Why Talk Is Not Cheap
The turmoil of Clinton's race initiative is the latest evidence of America's black-white distrust
By James Carney/Washington
(TIME, December 22) -- To get some insight into the state of race relations in America, take a look at the state of the President's Initiative on Race. Led by historian John Hope Franklin, the seven-member advisory board has been denounced for political correctness (every member generally favors affirmative action) and censured for not wanting to listen to dissenters (Franklin declined to hear from affirmative action's leading opponent, Ward Connerly). At a recent community gathering in Dallas, which was sanctioned by the panel and led by Transportation Secretary Rodney Slater, the doors were shut and whites kept away. And on the board itself, some members are so frustrated that they've stopped attending meetings regularly. "The President would probably like to start this thing over," says a White House official. "The problem is, it's too late."
For one thing, Clinton has said too often that the initiative's work is a top priority of his second term. But, more concretely, it has turned into the Initiative That Ate the Executive Branch. There are 30 people assigned to it, more than work on the entire White House domestic-policy operation. And that's not counting White House officials, like deputy chief of staff Sylvia Mathews, who spend long hours managing it, or the Cabinet secretaries and federal employees who have been ordered to come up with projects that deal with race.
In the White House, the effort to promote diversity has actually divided the President's staff along racial and gender lines. Several top Clinton aides gave up on the initiative months ago, complaining that it had been "co-opted" by women and minorities on the staff who wanted it to be more of a feel-good outreach program than a launching pad for specific policy proposals. Tensions have been exacerbated by resentment over the fact that for all of Clinton's rhetoric about a multicultural White House, his decision makers have almost always been white males. "The white boys don't like not being in charge, so they took their marbles and went home," says a female staff member. Admits a top Clinton adviser: "You could say the initiative is a microcosm of the problems of race in America. But the President didn't get into this thinking it would be easy."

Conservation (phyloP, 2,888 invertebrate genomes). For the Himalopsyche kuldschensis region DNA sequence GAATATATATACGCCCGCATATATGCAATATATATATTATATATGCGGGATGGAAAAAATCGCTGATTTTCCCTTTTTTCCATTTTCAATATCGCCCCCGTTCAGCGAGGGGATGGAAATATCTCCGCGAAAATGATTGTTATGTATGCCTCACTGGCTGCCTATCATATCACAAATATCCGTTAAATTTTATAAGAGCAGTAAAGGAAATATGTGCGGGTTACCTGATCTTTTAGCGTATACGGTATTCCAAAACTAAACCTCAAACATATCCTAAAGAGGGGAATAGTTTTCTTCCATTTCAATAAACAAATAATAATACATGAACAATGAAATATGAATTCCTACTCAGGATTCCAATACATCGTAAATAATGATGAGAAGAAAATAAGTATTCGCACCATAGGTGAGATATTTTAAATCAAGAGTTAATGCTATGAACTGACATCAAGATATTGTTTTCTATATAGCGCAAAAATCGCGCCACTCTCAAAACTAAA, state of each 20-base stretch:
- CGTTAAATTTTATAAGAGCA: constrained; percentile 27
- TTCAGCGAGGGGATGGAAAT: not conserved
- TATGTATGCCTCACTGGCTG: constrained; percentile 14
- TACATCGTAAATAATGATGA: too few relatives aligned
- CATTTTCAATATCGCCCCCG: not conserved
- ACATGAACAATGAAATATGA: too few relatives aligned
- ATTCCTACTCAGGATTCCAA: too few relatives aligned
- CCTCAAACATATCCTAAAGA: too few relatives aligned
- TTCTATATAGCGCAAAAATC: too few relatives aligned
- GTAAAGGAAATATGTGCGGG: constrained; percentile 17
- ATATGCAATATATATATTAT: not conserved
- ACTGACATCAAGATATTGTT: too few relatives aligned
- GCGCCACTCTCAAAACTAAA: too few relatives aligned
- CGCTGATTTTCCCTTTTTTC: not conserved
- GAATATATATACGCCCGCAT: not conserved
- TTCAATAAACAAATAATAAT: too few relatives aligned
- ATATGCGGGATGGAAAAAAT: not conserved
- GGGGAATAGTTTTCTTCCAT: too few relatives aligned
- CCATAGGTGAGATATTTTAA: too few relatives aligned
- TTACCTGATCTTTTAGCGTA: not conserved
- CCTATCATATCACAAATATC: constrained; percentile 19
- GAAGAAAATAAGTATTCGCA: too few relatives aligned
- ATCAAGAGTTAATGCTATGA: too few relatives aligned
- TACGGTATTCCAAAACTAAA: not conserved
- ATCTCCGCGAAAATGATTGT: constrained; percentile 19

Actually, he got into it partly by looking at polls. Pollster Mark Penn discovered that Americans were moved by the sections on race contained in Clinton's second Inaugural Address and this year's State of the Union speech. And, Penn also found, they were "quite open to taking another look at race in America." So he suggested creating a second Kerner Commission, the quasi-independent body appointed by President Johnson to investigate the ghetto riots of the late 1960s. It produced the oft-quoted line about America's being "two societies, one black, one white, separate and unequal." But it also called for creating 2 million jobs and building 6 million housing units, not the kind of direction the fiscally conservative Clinton was likely to embrace. The White House instead chose to begin conversations on race, led by an advisory board kept under its tight control. It is so tight that the board won't even have the last word: its report will be drawn up by a Clinton adviser, Christopher Edley Jr., who wrote the President's famous "mend it, don't end it" answer to critics of affirmative action.
The board is hamstrung in other ways. By federal statute, meetings attended by even two board members must be open to the public, effectively making it illegal for individual members to consult privately. "We can't sit down and brainstorm," says Robert Thomas, executive vice president of Republic Industries and one of two Republicans appointed by Clinton to the board. But if board members could talk to one another, they might not come close to reaching a consensus. When Franklin declined last month to hear from Connerly, his decision not only enraged conservatives but also caused grumbling among otherwise sympathetic board members. And Angela Oh, a Korean-American attorney, had wanted to broaden the board's discussions to talk about all races, but Franklin declared that the main issue was still black and white. "Some members have very strong views that reject all others," complains another member. "This is dead wrong."
Now Clinton is trying to salvage the situation. White boys like senior policy advisers Gene Sperling, Rahm Emanuel and Bruce Reed have been brought back into the process to link the initiative to specific policy. And the President hopes to placate critics by meeting with conservatives this week. But of the seven board members, only one, a Republican, plans to be there to hear what they have to say.
--With reporting by Sally B. Donnelly/Washington
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Cover Date Dec. 22, 1997
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